In the last couple of years, actor Shia LaBeouf has arguably gotten more attention from the media and the public due to his behavior than he has for his acting. Though a one time Disney Channel staple in the early stages of his career, LaBeouf’s off camera antics have gone from strange to even stranger over the years, while his acting choices have become increasingly less commercial.
From accusations of plagiarism, to claims of retirement from acting, to heavier incidents involving a variety of criminal charges, it seems that LaBeouf is doing his best to be pegged as a Hollywood badboy. He’s certainly not the first celebrity to go this route – and he definitely won’t be the last, but for the time being, at least, it looks like he’s taken on a new film role that he’ll likely find somewhat relatable.
The role in question is that of famed American tennis star John McEnroe, a.k.a. The Brat, in Danish director Janus Metz’ upcoming biopic Borg/McEnroe. According to THR, LaBeouf will star alongside Swedish actor Sverrir Gudnason, who will be portraying McEnroe’s long-standing Swedish nemesis, tennis icon Bjorn Borg.
The film will examine the rivalry between the two tennis greats, who met as competitors a total of 14 times on the regular professional tennis tour from 1978 to 1981 and 22 times in total. Both athletes won seven of their fourteen tour matches, leaving an even record and taking each other on in two legendary finals at Wimbledon in the process. As far as athletes go, one couldn’t ask for more of a divide between two competitors – with Borg known for his cool and calm demeanor and McEnroe notorious for his courtside tantrums. So prominent were these two attributes amongst McEnroe and Borg that their rivalry was commonly referred to as “Fire and Ice.” McEnroe retired from the professional tennis tour in 1992, with Borg following suit in 1993.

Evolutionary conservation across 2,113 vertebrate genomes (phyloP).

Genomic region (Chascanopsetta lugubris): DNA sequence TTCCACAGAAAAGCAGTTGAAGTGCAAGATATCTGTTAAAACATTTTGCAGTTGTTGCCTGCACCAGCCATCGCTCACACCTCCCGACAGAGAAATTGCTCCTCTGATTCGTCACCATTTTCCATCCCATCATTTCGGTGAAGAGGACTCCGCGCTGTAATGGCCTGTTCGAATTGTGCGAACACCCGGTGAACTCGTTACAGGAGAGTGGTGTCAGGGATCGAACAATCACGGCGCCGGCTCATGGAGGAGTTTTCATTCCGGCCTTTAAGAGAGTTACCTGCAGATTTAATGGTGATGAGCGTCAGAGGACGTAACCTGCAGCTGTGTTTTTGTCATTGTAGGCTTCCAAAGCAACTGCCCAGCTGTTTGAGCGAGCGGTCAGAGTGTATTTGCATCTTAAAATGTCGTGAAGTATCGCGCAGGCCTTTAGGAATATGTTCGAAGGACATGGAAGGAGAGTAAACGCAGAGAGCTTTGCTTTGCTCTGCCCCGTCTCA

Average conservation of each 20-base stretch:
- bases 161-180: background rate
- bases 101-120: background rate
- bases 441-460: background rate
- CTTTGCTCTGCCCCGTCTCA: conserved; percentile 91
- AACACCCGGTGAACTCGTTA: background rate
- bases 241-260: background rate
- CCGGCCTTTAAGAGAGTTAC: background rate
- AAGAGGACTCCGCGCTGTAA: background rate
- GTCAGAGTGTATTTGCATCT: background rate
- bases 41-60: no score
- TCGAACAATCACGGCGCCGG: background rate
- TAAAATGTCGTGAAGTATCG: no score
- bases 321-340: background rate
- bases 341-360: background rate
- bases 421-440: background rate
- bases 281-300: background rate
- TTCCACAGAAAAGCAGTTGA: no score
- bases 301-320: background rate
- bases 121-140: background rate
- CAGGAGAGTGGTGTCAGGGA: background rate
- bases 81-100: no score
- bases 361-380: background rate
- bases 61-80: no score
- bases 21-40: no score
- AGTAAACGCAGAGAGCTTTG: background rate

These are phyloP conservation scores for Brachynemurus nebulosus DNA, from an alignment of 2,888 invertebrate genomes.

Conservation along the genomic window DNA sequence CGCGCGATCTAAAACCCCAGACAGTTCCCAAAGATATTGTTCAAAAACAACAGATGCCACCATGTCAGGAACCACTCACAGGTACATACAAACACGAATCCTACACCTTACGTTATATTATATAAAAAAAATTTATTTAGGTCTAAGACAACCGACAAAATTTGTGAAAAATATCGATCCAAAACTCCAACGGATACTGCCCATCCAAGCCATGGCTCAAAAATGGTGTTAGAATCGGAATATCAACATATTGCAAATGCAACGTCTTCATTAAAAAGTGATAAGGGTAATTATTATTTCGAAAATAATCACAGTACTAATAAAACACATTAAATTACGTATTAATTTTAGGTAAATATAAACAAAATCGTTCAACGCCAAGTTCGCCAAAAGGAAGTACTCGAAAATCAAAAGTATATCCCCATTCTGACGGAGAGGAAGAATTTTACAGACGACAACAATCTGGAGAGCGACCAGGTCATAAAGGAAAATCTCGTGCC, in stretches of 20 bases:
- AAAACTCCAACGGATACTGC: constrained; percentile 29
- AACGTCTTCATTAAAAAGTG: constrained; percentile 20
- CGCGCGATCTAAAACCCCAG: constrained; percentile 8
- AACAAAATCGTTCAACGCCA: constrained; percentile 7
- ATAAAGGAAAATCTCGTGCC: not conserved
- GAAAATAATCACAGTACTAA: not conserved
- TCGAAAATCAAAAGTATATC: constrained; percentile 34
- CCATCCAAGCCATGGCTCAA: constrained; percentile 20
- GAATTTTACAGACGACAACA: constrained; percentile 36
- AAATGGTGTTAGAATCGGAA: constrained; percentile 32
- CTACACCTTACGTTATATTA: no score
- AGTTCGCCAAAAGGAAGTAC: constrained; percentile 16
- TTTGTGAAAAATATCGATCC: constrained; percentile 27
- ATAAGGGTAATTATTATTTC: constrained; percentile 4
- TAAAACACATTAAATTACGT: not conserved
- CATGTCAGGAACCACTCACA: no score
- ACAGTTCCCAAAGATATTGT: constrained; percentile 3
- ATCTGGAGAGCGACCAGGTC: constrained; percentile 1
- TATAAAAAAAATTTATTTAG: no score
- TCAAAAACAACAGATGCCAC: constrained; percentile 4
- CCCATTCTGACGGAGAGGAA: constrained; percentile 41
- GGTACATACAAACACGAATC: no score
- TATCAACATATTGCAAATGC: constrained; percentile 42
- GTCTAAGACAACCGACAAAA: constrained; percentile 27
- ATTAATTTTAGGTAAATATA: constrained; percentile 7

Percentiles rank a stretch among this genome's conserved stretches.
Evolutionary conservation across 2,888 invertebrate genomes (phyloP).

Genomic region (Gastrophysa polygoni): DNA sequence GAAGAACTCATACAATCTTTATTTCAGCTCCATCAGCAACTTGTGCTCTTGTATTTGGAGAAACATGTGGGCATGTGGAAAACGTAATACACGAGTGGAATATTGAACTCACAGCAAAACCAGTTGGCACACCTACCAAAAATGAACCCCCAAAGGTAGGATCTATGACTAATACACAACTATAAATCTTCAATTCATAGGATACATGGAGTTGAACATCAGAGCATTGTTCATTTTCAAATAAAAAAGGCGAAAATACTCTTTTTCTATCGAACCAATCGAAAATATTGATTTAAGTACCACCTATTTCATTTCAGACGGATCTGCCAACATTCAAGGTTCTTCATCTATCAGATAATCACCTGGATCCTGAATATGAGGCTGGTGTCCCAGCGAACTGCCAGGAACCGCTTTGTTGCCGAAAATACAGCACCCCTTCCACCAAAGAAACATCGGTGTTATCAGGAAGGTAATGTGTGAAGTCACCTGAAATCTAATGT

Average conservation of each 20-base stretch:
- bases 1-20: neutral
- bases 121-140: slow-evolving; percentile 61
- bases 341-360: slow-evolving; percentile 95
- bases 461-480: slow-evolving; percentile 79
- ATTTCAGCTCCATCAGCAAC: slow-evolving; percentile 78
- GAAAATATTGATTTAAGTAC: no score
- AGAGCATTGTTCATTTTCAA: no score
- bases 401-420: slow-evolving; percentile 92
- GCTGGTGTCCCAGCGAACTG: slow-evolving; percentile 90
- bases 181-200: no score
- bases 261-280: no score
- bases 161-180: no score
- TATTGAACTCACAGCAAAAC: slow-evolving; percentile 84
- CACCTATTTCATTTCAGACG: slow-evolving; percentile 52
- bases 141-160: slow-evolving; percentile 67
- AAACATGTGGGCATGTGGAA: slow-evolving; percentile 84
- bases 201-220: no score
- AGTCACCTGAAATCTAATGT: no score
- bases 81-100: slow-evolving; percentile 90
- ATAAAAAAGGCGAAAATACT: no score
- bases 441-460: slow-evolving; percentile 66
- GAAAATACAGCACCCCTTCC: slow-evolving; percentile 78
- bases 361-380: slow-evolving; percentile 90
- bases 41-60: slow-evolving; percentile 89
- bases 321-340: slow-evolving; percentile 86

While Labeouf’s recent efforts to distance himself from big budgeted CGI spectacles has yielded some mediocre results, the role of John McEnroe does seem quite well suited to him. McEnroe’s temper on and off the court were consistently scrutinized by the media, just as LaBeouf himself has had an ongoing love/hate relationship with fame, his career, and the public’s perception of him.
There’s undoubtedly more to John McEnroe than his tantrums, but should LaBeouf’s talents push past the more obvious aspects of McEnroe’s character and deliver a well rounded interpretation, there’s ample reason to believe that this is exactly the sort of role that can provide much critical attention and acclaim.
Borg/McEnroe is set to hit theaters in 2017
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